Another great film classic tonight for our Saturday Night Cinema feature, The Heiress. Olivia DeHavilland is briliant as the mealy-mouthed mouse plain-Jane daughter of wealthy widower Dr. Austin Sloper (Ralph Richardson). Some of the best scenes of the picture are between DeHavilland and Richardson. Sharp, cruel-to-be-kind, Richardson teaches his weak pathetic daughter a little too well. Whatever Montgomery Clift's motives (and Clift is never more handsome), it always bothered me that Sloper would deny his daughter this great happiness.
.....the conflict that this story is basically built upon—the struggle between a timid daughter and her willful father over the suitor of the girl—becomes an impassioned and arresting clash of immediate minds and a locking of adult emotions that we can expressly comprehend. And the burning and then the bitter experience of the girl with the deceitful man is filled with pervasive nuances that it could not reveal at long range.
It is a sharp, brilliant literary adaptation of Henry James' 1881 novel based, interestingly enough, on a true story.
William Wyler's superlative rendition of Henry James' novel Washington Square is meticulously mounted with great acting from Olivia De Havilland, Monty Clift, and particularly Ralph Richardson, dark-noirish lensing, and powerful score from Aaron Copeland.
The New York Times 1949 film review:
The Heiress (1949) By BOSLEY CROWTHER, October 7, 1949
Not many film producers are able to do the sort of thing that William Wyler has done with "The Heiress," the mordant stage play of two seasons back. For Mr. Wyler has taken this drama, which is essentially of the drawing-room and particularly of an era of stilted manners and rigid attitudes, and has made it into a motion picture that crackles with allusive life and fire in its tender and agonized telling of an extraordinarily characterful tale. This film, with Olivia de Havilland playing the title role, was delivered by Mr. Wyler (and Paramount Pictures) to the Music Hall yesterday.
Moving about, in the first place, in a fine house in Washington Square, which was tactitly represented on the stage by one elegant set, and then going out from that center to other places for colorful scenes, Mr. Wyler has got for the drama plenty of space in which to move around. More than that, with the help of his writers, Ruth and Augustus Goetz, who adapted the play originally from a novel by Henry James, he has chopped up the play's continuity into a fluid succession of scenes that have the advantage of contrasts in movement and physical mood.
But most particularly, Mr. Wyler, who also directed the film, has given this somewhat austere drama an absorbing intimacy and a warming illusion of nearness that it did not have on the stage. He has brought the full-bodied people very closely and vividly to view, while maintaining the clarity and sharpness of their personalities, their emotions and their styles.
As a consequence, the conflict that this story is basically built upon—the struggle between a timid daughter and her willful father over the suitor of the girl—becomes an impassioned and arresting clash of immediate minds and a locking of adult emotions that we can expressly comprehend. And the burning and then the bitter experience of the girl with the deceitful man is filled with pervasive nuances that it could not reveal at long range.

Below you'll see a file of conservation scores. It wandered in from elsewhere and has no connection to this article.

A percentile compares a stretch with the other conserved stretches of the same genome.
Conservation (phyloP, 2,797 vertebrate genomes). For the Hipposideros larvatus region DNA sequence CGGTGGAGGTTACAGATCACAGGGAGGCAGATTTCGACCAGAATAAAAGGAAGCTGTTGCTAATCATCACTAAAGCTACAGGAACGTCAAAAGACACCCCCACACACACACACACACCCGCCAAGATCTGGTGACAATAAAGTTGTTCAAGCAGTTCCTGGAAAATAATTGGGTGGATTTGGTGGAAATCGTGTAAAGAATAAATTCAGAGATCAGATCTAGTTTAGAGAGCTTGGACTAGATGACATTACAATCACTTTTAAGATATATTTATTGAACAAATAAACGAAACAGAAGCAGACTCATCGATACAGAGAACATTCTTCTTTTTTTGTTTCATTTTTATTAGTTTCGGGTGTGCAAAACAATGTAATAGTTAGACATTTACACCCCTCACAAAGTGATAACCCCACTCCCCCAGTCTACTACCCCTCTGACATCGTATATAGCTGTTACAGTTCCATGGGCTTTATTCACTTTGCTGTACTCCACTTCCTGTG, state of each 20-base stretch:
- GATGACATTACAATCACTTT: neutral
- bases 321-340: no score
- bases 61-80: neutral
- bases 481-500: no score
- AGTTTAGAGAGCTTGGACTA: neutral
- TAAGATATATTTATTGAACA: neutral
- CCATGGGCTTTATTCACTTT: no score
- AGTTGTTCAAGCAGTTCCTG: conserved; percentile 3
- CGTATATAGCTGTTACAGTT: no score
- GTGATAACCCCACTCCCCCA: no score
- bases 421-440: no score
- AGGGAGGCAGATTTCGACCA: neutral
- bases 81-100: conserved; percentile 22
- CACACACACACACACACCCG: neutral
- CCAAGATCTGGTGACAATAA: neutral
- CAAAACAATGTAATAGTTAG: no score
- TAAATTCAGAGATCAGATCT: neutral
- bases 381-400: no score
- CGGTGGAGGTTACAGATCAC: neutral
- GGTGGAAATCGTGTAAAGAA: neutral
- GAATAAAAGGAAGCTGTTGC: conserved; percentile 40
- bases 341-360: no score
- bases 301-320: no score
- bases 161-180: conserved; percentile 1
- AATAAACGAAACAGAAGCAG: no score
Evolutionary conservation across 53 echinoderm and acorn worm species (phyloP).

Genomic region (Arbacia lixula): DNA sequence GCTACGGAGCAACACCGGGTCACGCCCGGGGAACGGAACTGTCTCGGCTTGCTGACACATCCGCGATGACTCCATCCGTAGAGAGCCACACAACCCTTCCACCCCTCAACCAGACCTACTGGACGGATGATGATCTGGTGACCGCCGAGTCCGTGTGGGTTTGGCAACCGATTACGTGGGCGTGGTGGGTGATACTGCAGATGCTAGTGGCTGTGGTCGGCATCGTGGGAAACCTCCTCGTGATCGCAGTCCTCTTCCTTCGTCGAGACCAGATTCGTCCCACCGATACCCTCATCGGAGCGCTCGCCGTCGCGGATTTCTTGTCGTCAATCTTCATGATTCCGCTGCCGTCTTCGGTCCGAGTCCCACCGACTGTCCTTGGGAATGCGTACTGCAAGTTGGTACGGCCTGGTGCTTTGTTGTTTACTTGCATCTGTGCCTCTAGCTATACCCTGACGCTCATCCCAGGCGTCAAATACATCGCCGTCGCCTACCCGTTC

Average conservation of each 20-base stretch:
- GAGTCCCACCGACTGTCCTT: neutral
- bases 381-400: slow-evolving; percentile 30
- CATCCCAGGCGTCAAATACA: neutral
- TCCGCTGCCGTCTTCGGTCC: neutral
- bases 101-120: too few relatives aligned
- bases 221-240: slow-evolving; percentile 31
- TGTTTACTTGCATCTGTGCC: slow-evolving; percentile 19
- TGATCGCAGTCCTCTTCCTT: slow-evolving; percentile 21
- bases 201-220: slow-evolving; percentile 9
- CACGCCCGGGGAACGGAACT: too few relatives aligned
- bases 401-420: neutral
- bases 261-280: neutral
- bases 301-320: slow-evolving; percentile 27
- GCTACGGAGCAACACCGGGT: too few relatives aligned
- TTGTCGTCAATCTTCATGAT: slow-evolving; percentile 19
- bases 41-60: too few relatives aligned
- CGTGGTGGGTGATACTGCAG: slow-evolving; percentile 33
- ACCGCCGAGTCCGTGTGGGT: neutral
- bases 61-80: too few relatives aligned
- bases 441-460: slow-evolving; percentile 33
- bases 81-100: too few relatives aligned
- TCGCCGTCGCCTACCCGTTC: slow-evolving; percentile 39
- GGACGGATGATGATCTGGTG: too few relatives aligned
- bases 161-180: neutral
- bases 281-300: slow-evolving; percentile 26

For some reason, Mr. Wyler and his writers have softened the shock of the most explosive moments in this tale of a hundred years ago. The father, a suave and clever person is not quite the sadist that he was—nor as nebulously psychopathic as he appeared—on the stage. Here, in the rich and sleek performance which Sir Ralph Richardson gives, he is a socially disciplined parent calculating the protection of his child—a cautious and masterful person whom you cannot help but admire. As a consequence, his critical resistance to his daughter's precarious romance is not as precisely diabolic as it might profitably be.
Likewise, the soft and pliant nature that Miss de Havilland gives to the shy and colorless daughter is much less shatterable by shock, and her ecstasies and her frustrations are much more open than they appeared on the stage, where Wendy Hiller performed her with significant restraint. Thus her emotional reactions are more fluent and evident, which has forced Mr. Wyler to abandon her poignant breakdown at the shock of being deceived. On the whole, however, her portrayal of the poor girl has dignity and strength.
As the mercenary suitor, Montgomery Clift seems a little young and a wee bit too glibly modern in his verbal inflections and attitudes. But he brings a vast deal of vitality and romantic charm to the role. Likewise, Miriam Hopkins is delightful as the girl's impulsive aunt and Betty Linley is exquisitely touching in one scene as the sister of the man. John Meehan's expensive settings have exceptional refinement and taste. "The Heiress" is one of the handsome, intense and adult dramas of the year.
On the stage at the Music Hall are Bettina Rosay and Robert De Voye, with the Corps de Ballet, Andrew Gainey and the Glee Club, the Robin Hood Trio and the Gaud-smith Brothers.
THE HEIRESS, screen play by Ruth and Augustus Goetz, from their play of the same name, suggested by Henry James' novel, "Washington Square"; directed and produced by William Wyler for Paramount Pictures. At the Music Hall.
Catherine Sloper . . . . . Olivia de Havilland
Morris Townsend . . . . . Montgomery Clift
Dr. Austin Sloper . . . . . Ralph Richardson
Lavinia Penniman . . . . . Miriam Hopkins
Maria . . . . . Vanessa Brown
Marian Almond . . . . . Mona Freeman
Jefferson Almond . . . . . Ray Collins
Mrs. Montgomery . . . . . Betty Linley
Elizabeth Almond . . . . . Selena Royle